rrteacher eNotes educator| Certified Educator

The only thing I can add is that smoking can lead to higher insurance premiums and more medical bills. It also causes health care costs to go up for society as a whole. It hurts people around you. While I'm not judgemental about smoking, and have even indulged from time to time myself when I was younger, I have absolutely no time for those people who smoke in a car or other enclosed space with small children.

pohnpei397 eNotes educator| Certified Educator

Wow... that previous post is amazingly great.  I couldn't think of any pros about smoking, but that at least gave me some insight into why some people like it.  

I'll give you one more con -- your kids have to explain to their kids why Grandma keeps smoking even though it so bad for you... as my wife has to with our kids and her mom.

litteacher8 eNotes educator| Certified Educator

My grandfather died of lung cancer, and he was a smoker.  As a person who also has lung problems, I can say that once you are in a house where someone has smokes, it is very hard to get the smell out. So there's another reason not to smoke- resale value!

wifii213 | Student

Smoking has no pros, as a matter of fact. Like what wannam said, yes it gives you a calm feeling and you think of good things, but it's only in your mind. Smoking blinds you from its horrible effects on you and the people around you.

sweetskittles24 | Student

what is good...

  • The bonding I experienced with other smokers.
  • The feeling of creating a ritual.
  • Watching the cigarette burn and watching the smoke swirl.
  • Momentary gratification.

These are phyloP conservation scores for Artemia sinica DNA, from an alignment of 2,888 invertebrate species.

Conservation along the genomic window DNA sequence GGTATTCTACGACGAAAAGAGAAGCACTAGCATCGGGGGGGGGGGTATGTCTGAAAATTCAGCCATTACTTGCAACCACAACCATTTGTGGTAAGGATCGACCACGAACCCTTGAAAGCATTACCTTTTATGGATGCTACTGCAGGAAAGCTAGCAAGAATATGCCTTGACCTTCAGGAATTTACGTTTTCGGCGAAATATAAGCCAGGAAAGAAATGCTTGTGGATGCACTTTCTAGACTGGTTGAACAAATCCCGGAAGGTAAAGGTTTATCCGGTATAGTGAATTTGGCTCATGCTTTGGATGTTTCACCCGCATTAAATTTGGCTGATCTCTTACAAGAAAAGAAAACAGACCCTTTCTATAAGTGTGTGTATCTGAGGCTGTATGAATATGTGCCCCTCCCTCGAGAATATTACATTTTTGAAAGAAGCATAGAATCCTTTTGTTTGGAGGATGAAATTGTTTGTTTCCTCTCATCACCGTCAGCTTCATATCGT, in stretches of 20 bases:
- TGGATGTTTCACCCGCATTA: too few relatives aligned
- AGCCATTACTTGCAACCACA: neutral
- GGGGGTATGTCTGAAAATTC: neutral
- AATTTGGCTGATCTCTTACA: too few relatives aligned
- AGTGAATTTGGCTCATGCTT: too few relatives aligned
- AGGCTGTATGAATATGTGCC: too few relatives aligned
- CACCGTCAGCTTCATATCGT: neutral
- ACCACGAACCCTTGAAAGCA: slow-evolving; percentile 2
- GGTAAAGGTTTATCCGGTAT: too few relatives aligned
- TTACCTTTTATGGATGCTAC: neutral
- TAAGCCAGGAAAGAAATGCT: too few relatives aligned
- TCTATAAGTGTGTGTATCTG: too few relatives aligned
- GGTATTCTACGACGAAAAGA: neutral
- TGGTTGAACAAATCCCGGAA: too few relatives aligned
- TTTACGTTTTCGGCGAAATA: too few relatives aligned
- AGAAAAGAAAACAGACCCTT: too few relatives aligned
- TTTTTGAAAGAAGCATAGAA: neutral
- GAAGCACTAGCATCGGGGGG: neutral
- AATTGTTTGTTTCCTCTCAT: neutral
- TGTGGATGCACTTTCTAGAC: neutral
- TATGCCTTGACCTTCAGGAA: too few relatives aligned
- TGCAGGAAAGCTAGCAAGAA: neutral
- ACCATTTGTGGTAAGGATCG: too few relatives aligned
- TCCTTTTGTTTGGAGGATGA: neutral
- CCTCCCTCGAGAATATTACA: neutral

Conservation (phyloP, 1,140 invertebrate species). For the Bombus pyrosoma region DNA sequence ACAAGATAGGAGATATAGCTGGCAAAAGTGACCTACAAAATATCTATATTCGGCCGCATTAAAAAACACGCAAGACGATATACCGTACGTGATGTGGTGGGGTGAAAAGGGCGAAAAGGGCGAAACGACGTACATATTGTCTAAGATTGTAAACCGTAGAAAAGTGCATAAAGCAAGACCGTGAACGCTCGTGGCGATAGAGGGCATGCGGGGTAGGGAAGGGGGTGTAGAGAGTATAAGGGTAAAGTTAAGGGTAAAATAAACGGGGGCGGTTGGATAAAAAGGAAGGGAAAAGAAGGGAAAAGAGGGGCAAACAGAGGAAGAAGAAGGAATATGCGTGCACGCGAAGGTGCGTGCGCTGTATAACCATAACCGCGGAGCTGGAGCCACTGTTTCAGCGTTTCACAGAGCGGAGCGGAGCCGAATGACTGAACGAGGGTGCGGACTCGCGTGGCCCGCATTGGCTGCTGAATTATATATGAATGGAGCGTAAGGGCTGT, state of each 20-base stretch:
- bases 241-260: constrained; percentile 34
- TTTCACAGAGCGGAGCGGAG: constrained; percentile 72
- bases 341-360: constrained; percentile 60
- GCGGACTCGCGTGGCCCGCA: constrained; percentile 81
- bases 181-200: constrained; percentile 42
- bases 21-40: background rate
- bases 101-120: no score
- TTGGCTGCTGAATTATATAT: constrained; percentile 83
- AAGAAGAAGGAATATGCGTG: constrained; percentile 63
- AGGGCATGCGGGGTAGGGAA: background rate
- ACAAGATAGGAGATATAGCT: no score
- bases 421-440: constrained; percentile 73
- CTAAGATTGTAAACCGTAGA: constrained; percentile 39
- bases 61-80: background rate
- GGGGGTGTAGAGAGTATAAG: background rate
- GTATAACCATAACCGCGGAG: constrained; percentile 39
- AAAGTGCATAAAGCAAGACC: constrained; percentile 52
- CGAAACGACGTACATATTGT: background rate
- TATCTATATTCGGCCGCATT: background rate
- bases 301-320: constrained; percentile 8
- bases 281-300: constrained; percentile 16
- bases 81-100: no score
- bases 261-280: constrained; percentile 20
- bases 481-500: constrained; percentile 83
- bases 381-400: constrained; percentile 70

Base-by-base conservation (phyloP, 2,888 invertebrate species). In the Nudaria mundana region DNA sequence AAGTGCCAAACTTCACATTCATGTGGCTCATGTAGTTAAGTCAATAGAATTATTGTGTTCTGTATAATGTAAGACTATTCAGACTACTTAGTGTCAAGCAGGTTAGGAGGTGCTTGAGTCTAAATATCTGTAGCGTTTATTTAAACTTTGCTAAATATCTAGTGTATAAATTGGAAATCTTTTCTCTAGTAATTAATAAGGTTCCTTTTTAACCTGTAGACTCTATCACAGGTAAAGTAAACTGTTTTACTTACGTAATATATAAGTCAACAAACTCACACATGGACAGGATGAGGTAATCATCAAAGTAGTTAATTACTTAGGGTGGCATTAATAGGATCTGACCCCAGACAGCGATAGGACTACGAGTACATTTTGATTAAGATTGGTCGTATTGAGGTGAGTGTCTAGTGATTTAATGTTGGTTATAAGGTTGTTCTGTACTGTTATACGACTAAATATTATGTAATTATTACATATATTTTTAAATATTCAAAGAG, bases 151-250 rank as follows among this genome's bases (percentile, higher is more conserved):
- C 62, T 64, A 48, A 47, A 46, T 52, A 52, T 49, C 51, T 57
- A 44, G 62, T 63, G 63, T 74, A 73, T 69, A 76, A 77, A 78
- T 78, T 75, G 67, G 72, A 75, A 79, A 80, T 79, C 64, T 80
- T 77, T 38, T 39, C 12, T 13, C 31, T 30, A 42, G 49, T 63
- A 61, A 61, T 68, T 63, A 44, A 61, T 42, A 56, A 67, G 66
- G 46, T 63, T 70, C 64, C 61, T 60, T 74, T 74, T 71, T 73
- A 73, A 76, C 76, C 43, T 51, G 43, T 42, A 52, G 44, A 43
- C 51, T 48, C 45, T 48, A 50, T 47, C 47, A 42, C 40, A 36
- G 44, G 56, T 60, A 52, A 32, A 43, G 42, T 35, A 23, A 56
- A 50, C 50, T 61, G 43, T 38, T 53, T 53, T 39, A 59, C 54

what is bad...

  • nxiety from the fear about what I was doing to myself and the consequences.
  • No relaxation, always feeling in need of something. A constant feeling of not being satisfied.
  • Mini-withdrawals throughout the day.
  • Feelings of shame while spending time with nonsmokers.
  • Not accomplishing tasks because of wasted time smoking.
  • The late-evening/middle-of-the-night trip to the gas station.
  • Going out in bad weather to smoke alone.
  • Feelings of inadequacy and substance dependence.
  • Driving my cat out of the room every time I lit up.
  • Dry mouth and constant feelings of thirst.
  • Coughing so hard that I made myself sick.
  • Trembling hands and fingertips.
  • Fear. Of being unable to quit, of dying an untimely, painful death.
  • The stinging feeling in my lungs when I tried to take a deeper or slower breath.
  • Getting smoke in my eyes.
  • Burning my lips on the filter.
  • Trying to light short butts and feeling my eyebrows singe. Ouch!
  • Re-lighting a previously torched cigarette, so I don't "waste" any tobacco.
  • Overflowing ashtrays, ashes and dust everywhere.
  • Burn holes in my car upholstery and on my clothes.
  • "Will I fall asleep smoking?"
  • "Will I catch something on fire?"
  • Dry, chapped lips.
  • The cost. All that money wasted on ruining my health and well-being.
  • My nails and hair grew very slowly.
  • Smoking fueled my compulsiveness relating to other bad habits, such as nail-biting and binge-eating.
  • Having to reapply my lipstick after smoking.
  • The filthy taste of cheap tobacco.
  • Having to crack the car window in the pouring rain. Wet leg, wet arm, water in my eyes.
  • Tar build-up on windows and furniture.
  • The way my hair and skin smelled.
  • Limited motivation and energy.
  • Spilled tobacco in my purse, on my dresser, on my computer desk.
  • Lighting the filter end by mistake...
  • Dropping a cigarette while driving.
  • Trying to tap my ashes out the car window ... while the window is rolled up.
  • Dropping hot ashes or losing the tip of a cigarette.
  • Oops! Tapped ashes in my drink.
  • Feeling "exiled" in the smoking section/smoking room.
  • Dulled sense of taste and smell.


cerimid1 | Student

There is only 1 anwser to that: dont even start. Every thing is V. bad about it